Impact to HB 5578
The Court of Appeals decision is a narrative legal explanation for HB 5578 (the “Maturen Bill”). The decision and the proposed bill are nearly identical.
Notably, much of the Court of Appeals’ decision concerns failures of the Tribunal Member, such as, the Tribunal Member’s failure to identify evidence, failure to consider evidence, failure to reach specific findings of fact, and, failure to follow standard appraisal methodologies required under Michigan law. Since the underlying theme in the Menards Inc. decision is failure to correctly apply a determination of highest and best use, the decision is notable for its finding that the Tribunal Member failed to state a highest and best use. The Court of Appeals excused this failure, concluding that the Tribunal may have “implicitly” determined a highest and best use since the parties had agreed to a highest and best use. The excuse made no difference. The Tribunal Member had failed to apply its “implicit” determination.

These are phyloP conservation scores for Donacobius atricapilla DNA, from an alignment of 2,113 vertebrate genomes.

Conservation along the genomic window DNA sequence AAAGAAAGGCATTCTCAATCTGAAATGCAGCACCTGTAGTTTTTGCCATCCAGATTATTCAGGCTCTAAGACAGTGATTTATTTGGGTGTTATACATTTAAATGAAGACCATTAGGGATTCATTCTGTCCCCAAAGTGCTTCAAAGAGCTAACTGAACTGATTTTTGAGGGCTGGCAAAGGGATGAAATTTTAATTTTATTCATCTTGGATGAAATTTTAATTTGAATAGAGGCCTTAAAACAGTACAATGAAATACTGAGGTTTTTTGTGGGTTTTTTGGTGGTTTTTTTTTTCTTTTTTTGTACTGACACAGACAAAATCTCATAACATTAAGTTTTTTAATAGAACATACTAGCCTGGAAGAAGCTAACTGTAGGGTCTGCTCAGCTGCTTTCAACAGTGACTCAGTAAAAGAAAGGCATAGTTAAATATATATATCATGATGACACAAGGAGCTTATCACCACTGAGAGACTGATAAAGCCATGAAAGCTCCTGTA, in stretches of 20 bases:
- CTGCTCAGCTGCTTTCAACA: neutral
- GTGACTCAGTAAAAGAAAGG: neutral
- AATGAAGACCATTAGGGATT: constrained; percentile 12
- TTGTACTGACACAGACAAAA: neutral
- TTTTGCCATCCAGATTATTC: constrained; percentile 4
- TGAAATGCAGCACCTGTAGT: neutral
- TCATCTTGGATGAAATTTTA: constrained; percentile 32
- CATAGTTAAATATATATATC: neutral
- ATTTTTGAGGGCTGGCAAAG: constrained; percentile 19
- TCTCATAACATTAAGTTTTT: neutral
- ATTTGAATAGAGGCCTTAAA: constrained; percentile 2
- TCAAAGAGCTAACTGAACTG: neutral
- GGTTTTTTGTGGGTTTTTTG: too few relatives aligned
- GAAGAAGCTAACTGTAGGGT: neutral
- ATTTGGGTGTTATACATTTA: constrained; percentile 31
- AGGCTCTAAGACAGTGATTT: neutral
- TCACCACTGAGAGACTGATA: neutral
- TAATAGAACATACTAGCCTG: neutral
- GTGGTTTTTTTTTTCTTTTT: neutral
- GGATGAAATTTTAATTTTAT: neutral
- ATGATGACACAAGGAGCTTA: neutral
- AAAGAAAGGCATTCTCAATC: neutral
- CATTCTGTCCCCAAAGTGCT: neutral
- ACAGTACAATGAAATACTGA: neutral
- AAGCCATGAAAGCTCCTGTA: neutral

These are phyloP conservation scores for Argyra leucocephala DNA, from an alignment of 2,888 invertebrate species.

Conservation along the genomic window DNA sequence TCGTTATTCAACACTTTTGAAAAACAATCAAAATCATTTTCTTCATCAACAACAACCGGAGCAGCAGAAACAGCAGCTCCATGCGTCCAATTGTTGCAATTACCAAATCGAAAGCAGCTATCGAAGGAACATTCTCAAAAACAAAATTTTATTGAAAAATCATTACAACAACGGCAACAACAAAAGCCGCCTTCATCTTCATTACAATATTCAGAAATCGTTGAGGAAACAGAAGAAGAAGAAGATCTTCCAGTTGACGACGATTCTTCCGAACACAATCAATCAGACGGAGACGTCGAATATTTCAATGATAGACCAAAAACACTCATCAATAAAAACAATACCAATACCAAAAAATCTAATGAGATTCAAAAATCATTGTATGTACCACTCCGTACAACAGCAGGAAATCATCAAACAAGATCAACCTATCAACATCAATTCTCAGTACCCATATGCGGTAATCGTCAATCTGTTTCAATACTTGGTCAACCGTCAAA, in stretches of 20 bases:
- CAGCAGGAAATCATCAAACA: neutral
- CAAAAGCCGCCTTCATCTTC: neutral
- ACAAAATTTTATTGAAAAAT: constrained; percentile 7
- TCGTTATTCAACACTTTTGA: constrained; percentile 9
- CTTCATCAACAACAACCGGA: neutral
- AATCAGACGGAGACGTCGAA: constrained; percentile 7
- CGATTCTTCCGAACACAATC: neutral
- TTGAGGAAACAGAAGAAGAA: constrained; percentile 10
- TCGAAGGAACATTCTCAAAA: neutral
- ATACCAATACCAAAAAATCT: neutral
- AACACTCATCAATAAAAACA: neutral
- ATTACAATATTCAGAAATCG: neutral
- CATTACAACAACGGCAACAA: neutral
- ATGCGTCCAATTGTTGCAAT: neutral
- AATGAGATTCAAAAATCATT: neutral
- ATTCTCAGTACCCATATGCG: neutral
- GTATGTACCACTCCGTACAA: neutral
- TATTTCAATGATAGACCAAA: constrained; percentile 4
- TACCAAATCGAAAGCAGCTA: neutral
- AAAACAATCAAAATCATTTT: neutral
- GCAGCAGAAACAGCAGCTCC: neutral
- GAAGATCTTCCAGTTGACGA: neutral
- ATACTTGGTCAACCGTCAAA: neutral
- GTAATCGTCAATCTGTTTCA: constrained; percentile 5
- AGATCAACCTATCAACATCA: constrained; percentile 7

That is exactly the core of the Maturen bill, a concise distillation of 800 pages from the standard appraisal treatise, “The Appraisal of Real Estate,” and directing Tribunal Members to state specific appraisal determinations in their written decisions. For example, Tribunal Members would be required to work through each aspect of the four-part highest and best use test. They would be required to determine conversion cost when otherwise comparable property is sold for a different use. They would be required to state a determination of highest and best use and apply that determination of highest and best use to each method of value. As the Menards Inc. decision reveals, the Maturen bill fills an obvious gap. If the Tribunal Members are not appraisers, the Maturen bill provides a guide. If the Tribunal Members are not attorneys, the Maturen bill provides a checklist.